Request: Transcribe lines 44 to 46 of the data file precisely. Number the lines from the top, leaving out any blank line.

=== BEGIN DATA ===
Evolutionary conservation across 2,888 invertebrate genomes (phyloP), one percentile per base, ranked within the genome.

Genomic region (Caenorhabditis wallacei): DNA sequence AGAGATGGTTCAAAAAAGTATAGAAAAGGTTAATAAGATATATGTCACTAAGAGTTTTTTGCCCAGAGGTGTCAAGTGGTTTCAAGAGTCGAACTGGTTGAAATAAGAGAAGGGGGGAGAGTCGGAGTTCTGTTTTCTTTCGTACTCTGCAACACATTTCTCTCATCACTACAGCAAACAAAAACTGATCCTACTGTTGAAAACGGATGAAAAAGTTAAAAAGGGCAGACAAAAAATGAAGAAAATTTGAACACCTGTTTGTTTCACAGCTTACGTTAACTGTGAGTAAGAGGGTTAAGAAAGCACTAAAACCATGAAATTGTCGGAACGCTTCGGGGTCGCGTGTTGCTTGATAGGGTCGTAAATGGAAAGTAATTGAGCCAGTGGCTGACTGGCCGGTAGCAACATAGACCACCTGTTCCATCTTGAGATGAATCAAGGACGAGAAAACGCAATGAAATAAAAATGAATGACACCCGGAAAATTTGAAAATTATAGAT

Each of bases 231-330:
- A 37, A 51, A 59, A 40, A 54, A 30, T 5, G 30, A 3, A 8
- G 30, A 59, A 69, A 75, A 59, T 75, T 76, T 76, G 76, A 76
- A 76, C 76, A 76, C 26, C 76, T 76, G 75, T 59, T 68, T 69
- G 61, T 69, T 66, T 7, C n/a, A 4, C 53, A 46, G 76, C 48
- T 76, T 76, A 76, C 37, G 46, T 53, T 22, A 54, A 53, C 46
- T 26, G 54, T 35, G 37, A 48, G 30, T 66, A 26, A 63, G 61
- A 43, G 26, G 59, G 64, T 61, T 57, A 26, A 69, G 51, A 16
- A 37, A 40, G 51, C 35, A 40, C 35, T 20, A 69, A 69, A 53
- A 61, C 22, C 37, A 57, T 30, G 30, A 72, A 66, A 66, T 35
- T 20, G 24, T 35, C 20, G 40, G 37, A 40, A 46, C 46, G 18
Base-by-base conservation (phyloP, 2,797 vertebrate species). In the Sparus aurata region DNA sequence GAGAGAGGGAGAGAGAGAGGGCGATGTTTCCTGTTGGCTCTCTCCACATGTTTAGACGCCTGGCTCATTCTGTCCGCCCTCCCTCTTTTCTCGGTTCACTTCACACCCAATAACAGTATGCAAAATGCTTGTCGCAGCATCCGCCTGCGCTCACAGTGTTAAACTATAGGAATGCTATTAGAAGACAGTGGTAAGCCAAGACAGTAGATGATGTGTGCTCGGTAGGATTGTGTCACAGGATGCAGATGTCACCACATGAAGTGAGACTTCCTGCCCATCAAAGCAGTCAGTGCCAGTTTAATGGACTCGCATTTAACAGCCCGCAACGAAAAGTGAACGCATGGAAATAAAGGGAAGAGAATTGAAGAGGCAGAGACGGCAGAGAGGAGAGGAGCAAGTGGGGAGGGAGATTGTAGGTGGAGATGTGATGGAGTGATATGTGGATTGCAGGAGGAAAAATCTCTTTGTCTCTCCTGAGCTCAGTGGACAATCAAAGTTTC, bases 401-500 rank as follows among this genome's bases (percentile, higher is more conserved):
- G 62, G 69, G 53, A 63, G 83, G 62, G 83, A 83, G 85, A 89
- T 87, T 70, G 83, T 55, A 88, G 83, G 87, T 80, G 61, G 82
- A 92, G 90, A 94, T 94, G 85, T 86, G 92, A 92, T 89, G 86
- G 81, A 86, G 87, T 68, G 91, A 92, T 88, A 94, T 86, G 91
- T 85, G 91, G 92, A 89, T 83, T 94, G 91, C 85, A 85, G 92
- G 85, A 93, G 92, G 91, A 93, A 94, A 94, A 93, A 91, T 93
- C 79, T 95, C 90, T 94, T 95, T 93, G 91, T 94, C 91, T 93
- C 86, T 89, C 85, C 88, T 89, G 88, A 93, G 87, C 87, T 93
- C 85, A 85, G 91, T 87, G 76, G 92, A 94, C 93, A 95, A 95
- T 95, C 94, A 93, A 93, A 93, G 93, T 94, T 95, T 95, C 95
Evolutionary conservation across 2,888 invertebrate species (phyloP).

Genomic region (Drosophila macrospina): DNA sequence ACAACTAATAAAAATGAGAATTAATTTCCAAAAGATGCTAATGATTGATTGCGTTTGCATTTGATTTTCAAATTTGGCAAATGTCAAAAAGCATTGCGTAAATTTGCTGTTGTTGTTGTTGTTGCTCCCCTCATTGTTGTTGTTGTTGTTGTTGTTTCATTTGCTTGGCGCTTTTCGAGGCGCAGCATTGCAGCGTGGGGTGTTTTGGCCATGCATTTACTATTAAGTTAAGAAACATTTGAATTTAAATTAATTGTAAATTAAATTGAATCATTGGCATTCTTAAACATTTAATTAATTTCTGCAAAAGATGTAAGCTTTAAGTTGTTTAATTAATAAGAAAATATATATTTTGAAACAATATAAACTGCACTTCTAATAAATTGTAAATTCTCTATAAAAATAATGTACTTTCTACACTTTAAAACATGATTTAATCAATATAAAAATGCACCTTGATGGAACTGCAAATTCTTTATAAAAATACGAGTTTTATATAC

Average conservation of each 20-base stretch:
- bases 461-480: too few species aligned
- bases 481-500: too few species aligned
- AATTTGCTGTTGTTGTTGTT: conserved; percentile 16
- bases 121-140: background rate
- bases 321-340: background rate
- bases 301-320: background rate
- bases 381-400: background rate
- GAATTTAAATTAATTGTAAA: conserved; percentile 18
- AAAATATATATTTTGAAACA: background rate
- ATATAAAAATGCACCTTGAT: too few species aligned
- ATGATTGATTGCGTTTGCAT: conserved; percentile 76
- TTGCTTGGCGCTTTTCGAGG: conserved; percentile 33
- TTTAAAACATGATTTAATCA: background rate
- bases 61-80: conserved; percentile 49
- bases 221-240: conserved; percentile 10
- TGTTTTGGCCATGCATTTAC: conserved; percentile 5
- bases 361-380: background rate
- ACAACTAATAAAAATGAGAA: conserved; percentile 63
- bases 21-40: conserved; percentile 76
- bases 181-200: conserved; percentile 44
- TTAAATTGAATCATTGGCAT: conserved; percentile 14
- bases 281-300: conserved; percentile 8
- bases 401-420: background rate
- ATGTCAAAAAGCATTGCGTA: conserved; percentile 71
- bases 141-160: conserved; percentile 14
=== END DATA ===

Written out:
- bases 361-380: background rate
- ACAACTAATAAAAATGAGAA: conserved; percentile 63
- bases 21-40: conserved; percentile 76